AMSC will help Chicago build an electricity grid that’s both smart and resilient

July 16, 2014 by  
Filed under Wind Energy Tips

American Superconductor, a technology company based in Devens that makes components for wind energy and power grid companies, has been selected by a unit of the US Department of Homeland Security to help Greater Chicago upgrade its electric grid in ways that will make the grid more resilient and secure.

According to a Wednesday regulatory filing by American Superconductor, the contract could be worth about $60 million to American Superconductor over a four- to five-year period.

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The current design of the grid infrastructure in many US cities makes restoration of power after a catastrophic event such as a hurricane or a terrorist event “time-consuming, costly, and unpredictable,” the company said in a press release.

The plan is for American Superconductor to collaborate with ComEd, the electric utility that provides service to 3.8 million customers in Northern Illinois. The project calls for American Superconductor to deploy its high-temperature superconductor technology to build a superconducting cable system that will give Chicago a grid that is both smart and resilient.

A resilient electric grid is designed to be “a self-healing solution that provides resiliency in the event that portions of the grid are lost for any reason,” said the release, which added that the ComEd installation would be the first commercial application of this advanced technology in the United States.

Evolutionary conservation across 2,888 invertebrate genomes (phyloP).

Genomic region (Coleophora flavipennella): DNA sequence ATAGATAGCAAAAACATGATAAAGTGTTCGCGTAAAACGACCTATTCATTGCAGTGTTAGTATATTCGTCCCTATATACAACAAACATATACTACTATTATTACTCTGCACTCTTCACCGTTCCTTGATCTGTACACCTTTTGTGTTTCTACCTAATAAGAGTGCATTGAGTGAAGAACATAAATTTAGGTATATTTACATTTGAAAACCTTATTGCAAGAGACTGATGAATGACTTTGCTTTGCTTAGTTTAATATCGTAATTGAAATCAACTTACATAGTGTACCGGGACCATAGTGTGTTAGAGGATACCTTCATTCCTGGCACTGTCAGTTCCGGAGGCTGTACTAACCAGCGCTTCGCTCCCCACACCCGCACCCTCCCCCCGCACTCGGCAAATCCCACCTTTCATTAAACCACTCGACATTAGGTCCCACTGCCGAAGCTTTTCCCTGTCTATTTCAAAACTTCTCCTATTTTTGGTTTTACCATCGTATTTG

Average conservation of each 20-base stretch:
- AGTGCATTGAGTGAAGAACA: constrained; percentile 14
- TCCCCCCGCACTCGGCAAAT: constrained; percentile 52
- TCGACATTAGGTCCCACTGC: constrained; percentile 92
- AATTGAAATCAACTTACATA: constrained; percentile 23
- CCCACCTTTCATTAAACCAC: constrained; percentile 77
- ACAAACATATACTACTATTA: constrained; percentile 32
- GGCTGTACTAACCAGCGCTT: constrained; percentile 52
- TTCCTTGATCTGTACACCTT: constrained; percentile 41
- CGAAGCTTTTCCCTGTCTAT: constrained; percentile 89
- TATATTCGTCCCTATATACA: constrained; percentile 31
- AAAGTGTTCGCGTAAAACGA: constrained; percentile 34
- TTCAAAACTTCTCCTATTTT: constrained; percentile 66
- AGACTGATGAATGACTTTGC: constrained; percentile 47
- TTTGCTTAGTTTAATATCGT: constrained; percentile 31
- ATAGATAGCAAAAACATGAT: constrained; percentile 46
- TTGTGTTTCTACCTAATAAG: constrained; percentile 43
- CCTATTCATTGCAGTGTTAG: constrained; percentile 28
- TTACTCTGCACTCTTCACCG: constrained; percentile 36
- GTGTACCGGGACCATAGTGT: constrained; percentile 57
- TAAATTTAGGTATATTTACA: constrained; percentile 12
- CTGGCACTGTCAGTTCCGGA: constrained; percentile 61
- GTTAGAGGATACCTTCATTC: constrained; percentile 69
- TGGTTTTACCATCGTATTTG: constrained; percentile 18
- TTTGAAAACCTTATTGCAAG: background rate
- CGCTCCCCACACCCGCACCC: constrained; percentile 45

In a statement, company president and chief executive Daniel P. McGahn noted that under the Department of Homeland Security, or DHS, contract, “AMSC will initiate a similar deployment plan with at least two other US utilities.”

McGahn added: “Utilities around the world are investing tens of billions of dollars on smart grid technology designed in part to create a more redundant and resilient grid. We believe that the Resilient Electric Grid system, which is enabled by AMSC’s unique high temperature superconductor technology, has the potential to play a significant role in protecting the infrastructure assets so vital to our electrical systems. Together with the leadership from DHS and ComEd, we believe AMSC is now in a position to offer this system solution to cities in America and around the world.”

American Superconductor has been in the news of late. Last week, a federal grand jury indicted two golfing buddies on criminal charges of conspiracy and securities fraud involving the trading of American Superconductor stock. The US Securities and Exchange Commission also filed civil charges against the pair and five of their friends.

Prosecutors allege that the seven men — most of whom are competitive amateur golfers — made about $720,000 between 2009 and 2011 trading on illegally gained tips about upcoming earnings reports and pending business deals for American Superconductor.

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